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But why need I mention remote instances? Even now we should find that those states which are foremost—Athens and Thebes, I mean—have not derived their great progress from peace, but that, on the contrary, it was in consequence of their recovery from previous reverses in war that one of them was made leader of the Hellenes,The Athenians won their second naval supremacy after the reverses of the Peloponnesian war. while the other has at the present time become a greater state than anyone ever expected she would be. Indeed, honors and distinctions are wont to be gained, not by repose, but by strugg
and the ThebansThebes was one of Sparta's strongest allies against Athens. See Thuc. 4.93. had contributed a great number of troops to their land forces, the Lacedaemonians no sooner gained the supremacy than they straightway plotted against the Thebans,Instanced by the treacherous seizure of the Theban citadel （the Cadmea） by the Spartan Phoebidas. See Xen. Hell. 5.2.25 ff. dispatched Clearchus with an army against the King,Cf. Isoc. 12.104. The “ten thousand” mercenaries led by the Spartan Clearchus to support Cyrus against King Artaxerxes were not officially dispatched, although sanctioned, by Sparta. For the fortunes of this army see Isoc. 4.145-149; Isoc. 5.90 ff.; and Xen. Anab. and in the case of the Chians drove into exileAn oligarchy was established there and 600 of the democratic faction were driven into exile. See Dio. Sic. 13.65. the foremost of their citizens and launched their battle-ships from their docks and made off with their whole navy.This was done by Lysander
His courage Theseus displayed in these perilous exploits which he hazarded alone; his knowledge of war in the battles he fought in company with the whole city; his piety toward the gods in connexion with the supplications of Adrastus and the children of Heracles when, by defeating the Peloponnesians in battle, he saved the lives of the childrenCf. Eur. Heraclid. for the story and also Isocrates, Isoc. 4.56., and to Adrastus he restored for burial, despite the Thebans, the bodies of those who had died beneath the walls of the CadmeaCf. Eur. Supp. The story of Adrastus is told in detail in Isoc. 12.168 ff. Adrastus, king of Argos, led the expedition of the “Seven against Thebes” （cf. Aesch. Seven）, which met with defeat.; and finally, he revealed his other virtues and his prudence, not only in the deeds already recited, but especially in the manner in which he governed ou
and in consequence, we experienced a change so great that, although in former times any barbarians who were in misfortune presumed to be rulers over the Greek cities （for example, Danaus, an exile from Egypt, occupied Argos, Cadmus of Sidon became king of Thebes, the Carians colonized the islandsCf. Thuc. 1.4 and Isoc. 12.43., and Pelops, son of Tantalus, became master of all the Peloponnese）, yet after that war our race expanded so greatly that it took from the barbarians great cities and much territo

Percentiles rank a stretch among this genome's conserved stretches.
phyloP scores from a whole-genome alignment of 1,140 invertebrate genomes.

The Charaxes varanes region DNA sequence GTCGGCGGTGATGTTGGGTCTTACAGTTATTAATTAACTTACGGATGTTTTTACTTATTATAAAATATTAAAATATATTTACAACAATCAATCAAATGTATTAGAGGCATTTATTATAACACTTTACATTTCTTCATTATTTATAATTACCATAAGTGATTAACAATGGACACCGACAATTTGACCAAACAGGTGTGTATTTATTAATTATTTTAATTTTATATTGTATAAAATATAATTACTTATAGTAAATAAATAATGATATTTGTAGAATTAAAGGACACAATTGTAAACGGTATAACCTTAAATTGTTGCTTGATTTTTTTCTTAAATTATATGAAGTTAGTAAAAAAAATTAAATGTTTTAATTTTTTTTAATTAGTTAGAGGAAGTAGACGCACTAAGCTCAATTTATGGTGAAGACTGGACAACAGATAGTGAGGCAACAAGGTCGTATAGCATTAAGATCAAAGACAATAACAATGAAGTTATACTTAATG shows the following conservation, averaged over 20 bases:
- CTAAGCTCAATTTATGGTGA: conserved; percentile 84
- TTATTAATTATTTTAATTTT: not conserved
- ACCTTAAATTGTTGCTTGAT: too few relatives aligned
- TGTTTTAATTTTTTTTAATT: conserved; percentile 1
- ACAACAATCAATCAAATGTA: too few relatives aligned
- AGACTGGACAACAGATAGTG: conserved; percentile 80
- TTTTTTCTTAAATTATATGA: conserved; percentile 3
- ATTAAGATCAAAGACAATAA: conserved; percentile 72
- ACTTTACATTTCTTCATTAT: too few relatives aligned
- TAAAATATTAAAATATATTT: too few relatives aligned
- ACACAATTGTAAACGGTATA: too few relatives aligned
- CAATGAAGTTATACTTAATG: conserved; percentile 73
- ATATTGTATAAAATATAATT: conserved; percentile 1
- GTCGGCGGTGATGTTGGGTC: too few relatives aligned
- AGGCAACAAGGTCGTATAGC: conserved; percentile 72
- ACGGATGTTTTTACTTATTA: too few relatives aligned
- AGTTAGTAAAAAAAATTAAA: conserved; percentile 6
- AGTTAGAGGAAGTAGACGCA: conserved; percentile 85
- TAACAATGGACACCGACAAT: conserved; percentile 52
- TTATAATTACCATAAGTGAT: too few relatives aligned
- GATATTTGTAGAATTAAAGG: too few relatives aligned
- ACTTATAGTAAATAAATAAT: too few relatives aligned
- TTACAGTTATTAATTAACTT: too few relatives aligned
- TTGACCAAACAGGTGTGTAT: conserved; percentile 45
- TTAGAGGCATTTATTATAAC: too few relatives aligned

And although they were so far outstripped in shrewdness by the barbarian, they then experienced no such resentment as the things which they suffered should have provoked nor such as it behoved them to feel; nor at the present time are the greatest of the states of Hellas ashamed to vie with each other in fawning upon the wealth of the King; nay, Argos and Thebes joined forces with him in the conquest of EgyptSee Isoc. 4.161, note. in order that he might be possessed of the greatest possible power to plot against the Hellenes, while we and the Spartans, although allied together, feel more hostile to each other than to those with whom we are each openly at war.
I could not, then, point out a greater service than this, rendered by our ancestors, nor one more generally beneficial to the Hellenes. But I shall, perhaps, be able to show one more particularly related to their conduct of war, and, at the same time, no less admirable and more manifest to all. For who does not himself know or has not heard from the tragic poetsSee Aesch. Seven; Soph. Ant.; Eur. Phoen. at the Dionysia of the misfortunes which befell AdrastusCompare the treatment of the Adrastus episode in Isoc. 4.54 ff. at Thebes,
When our people heard this plea, they let no time go by but at once dispatched ambassadors to Thebes to advise her people that they be more reverent in their deliberations regarding the recovery of the dead and that they render a decision which would be more lawful than that which they had previously made, and to hint to them also that the Athenians would not countenance their transgression of the common law of all Hellas.
Having heard this message, those who were then in authority at Thebes came to a decision which was in harmony neither with the opinion which some people have of them nor with their previous resolution; on the contrary, after both stating the case for themselves in reasonable terms and denouncing those who had invaded their country, they conceded to our city the recovery of the dead.